Letters to the Editor
I have enjoyed your ongoing coverage of the City/AUSD land swap. I am sure that you have received your share of acrimonious emails concerning your lack of support for the city, lack of support of the school system, or variations on those themes. I salute your sense of journalistic integrity.
I know that it is hard to cover the stories that have the potential to polarize the community. Your most recent article (“Land Swap Ignores AUSD Adjacent Parcel,” March 13) resonated with me.
The marinas on the Island are today what trailer/mobile home parks were 20 to 30 or more years ago.
Many of the inhabitants live full time on their boats, and many are retired, older, or live on fixed incomes from disability, unemployment.
Some have no visible means of support at all.
Some 100 people wearing name tags wandered Park Street last Saturday, compliments of Chuck Kapelke, who created a 40-clue scavenger hunt that gently forced Park Street business to accept songs, questions, game playing, photo shoots, silliness and small purchases along the way. All this to honor his 40th birthday.
As a newcomer to Alameda, I appreciated the opportunity to explore some of Park Street’s treasures that I hardly even knew existed. Many of the merchants and employees had been prepped for the onslaught and others were taken a bit by surprise.
I want to thank the Park Street businesses for playing along in the game Kapelke created because it was great fun for us as participants. “I loved the periodic pockets of positivity provided by the party participants,” one merchant said. Can you guess which store that alliteration came from? I may have embellished it a bit; but it was the spirit of Books Inc.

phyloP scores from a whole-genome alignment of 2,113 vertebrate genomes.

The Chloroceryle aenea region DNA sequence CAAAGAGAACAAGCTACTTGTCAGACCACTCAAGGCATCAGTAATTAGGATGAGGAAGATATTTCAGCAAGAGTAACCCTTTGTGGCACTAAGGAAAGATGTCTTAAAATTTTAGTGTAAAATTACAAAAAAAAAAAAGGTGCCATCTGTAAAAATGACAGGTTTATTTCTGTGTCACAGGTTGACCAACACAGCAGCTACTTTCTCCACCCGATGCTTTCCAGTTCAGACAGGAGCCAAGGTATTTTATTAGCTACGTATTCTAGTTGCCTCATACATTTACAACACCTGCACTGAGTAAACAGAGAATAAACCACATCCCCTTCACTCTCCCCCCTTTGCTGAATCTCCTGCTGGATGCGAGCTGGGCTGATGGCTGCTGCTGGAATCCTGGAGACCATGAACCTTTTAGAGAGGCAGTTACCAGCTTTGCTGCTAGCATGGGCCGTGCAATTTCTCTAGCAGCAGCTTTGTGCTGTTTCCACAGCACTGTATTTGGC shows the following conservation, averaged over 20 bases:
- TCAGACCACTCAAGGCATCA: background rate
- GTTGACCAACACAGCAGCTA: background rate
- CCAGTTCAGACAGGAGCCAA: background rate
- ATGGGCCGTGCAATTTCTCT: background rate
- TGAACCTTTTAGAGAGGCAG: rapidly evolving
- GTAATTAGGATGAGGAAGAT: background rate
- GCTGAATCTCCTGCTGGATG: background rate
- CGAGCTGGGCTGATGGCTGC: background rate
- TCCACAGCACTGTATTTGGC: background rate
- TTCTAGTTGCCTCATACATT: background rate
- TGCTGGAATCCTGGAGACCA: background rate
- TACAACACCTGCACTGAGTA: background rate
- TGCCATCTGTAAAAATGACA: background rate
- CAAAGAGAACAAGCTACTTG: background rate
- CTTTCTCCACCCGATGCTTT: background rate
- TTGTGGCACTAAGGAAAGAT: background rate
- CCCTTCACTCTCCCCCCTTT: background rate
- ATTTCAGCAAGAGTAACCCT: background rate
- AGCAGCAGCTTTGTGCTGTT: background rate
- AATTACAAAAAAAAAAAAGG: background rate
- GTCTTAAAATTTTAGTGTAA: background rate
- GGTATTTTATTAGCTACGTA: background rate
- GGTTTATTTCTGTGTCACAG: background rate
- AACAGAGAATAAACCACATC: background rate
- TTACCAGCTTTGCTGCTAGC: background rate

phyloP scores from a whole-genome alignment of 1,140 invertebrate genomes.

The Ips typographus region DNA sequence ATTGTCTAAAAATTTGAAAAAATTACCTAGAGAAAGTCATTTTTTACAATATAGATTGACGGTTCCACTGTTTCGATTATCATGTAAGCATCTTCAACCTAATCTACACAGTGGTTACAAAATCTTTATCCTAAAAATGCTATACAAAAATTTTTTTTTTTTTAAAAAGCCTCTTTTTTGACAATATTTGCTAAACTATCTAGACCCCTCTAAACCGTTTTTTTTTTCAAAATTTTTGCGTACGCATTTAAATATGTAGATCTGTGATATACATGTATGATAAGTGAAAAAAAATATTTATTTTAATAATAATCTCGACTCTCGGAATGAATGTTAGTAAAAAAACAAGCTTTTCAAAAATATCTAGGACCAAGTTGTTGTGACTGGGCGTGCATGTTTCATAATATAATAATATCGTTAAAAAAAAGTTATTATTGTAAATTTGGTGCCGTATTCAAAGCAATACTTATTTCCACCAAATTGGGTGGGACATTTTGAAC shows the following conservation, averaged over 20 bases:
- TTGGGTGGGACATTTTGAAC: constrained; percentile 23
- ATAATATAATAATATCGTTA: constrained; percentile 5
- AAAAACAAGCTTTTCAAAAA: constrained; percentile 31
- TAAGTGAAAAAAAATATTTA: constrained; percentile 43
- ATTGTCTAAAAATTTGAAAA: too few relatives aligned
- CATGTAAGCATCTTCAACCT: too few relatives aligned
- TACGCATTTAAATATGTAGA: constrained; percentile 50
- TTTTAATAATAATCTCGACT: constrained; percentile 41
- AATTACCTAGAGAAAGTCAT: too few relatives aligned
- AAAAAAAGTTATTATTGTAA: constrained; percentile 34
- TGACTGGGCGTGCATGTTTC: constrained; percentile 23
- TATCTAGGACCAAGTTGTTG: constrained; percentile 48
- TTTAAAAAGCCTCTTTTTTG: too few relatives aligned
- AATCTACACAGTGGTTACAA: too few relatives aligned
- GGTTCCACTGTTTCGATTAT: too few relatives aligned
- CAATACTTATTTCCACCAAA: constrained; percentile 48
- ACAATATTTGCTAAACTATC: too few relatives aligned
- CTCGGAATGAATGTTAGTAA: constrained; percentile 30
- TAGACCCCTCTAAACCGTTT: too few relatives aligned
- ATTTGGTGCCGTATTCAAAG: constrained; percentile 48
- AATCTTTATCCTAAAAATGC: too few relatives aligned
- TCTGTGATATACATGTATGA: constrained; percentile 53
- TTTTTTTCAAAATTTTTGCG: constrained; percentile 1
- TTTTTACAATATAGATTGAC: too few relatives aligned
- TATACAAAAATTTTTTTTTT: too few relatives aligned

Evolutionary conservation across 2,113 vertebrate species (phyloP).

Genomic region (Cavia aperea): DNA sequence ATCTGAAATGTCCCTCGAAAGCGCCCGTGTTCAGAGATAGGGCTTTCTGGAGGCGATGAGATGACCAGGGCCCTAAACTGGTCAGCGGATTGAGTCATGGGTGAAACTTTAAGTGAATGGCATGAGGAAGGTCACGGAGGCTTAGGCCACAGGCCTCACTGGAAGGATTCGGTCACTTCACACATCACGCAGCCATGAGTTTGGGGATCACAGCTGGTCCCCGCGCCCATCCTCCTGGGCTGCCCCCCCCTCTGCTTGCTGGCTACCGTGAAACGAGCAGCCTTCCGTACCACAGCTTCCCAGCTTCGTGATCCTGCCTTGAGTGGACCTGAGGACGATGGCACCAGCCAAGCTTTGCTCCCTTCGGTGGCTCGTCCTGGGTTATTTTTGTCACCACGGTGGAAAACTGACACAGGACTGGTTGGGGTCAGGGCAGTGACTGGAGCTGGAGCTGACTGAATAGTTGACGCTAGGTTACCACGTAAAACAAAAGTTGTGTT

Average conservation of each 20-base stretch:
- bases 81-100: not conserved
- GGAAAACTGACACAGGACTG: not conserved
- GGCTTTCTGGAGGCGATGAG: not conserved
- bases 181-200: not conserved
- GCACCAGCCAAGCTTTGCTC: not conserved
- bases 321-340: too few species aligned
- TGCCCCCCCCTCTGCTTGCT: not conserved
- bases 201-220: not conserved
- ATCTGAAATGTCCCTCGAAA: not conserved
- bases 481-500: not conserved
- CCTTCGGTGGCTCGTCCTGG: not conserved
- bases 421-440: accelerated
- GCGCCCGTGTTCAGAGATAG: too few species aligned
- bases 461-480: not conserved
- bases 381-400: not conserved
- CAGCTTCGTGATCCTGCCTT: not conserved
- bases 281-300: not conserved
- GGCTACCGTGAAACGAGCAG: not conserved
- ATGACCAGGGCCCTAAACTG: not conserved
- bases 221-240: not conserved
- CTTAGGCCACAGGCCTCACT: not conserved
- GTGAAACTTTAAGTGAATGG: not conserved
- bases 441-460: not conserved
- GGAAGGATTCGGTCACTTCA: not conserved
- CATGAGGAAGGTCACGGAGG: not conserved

Thank you, Chuck, for your cleverness, and thank you, Park Street, and the 40 or so participating merchants.
I was disappointed with your article on the Shore Line bike lane project (“Shore Line Bike Lane Likely Moving Forward,” March 6). Even though there were the same number of people speaking for and against it, you focused almost exclusively on what the proponents had to say. The opponents had more concerns than just parking spaces, and they were very valid concerns.
The truth about the parking, which both your article and city staff have tried to downplay, is that the project will eliminate 30 percent of the existing parking spaces on Shore Line Drive.
The really troubling part is this fact, along with other problematic compromises, were not made known to the public or even the transportation commission. This stuff only came to light after more than a full year after the commission approved the project, and even then, the numbers were not spoken out loud! That was January.
This pattern of distortions and cover-ups was made known to the city council and City Manager John Russo who showed no concern at all. When people focus exclusively on results and ignore a corrupt process, it is sometimes called Machiavellian. Another way of putting it is, the ends justify the means.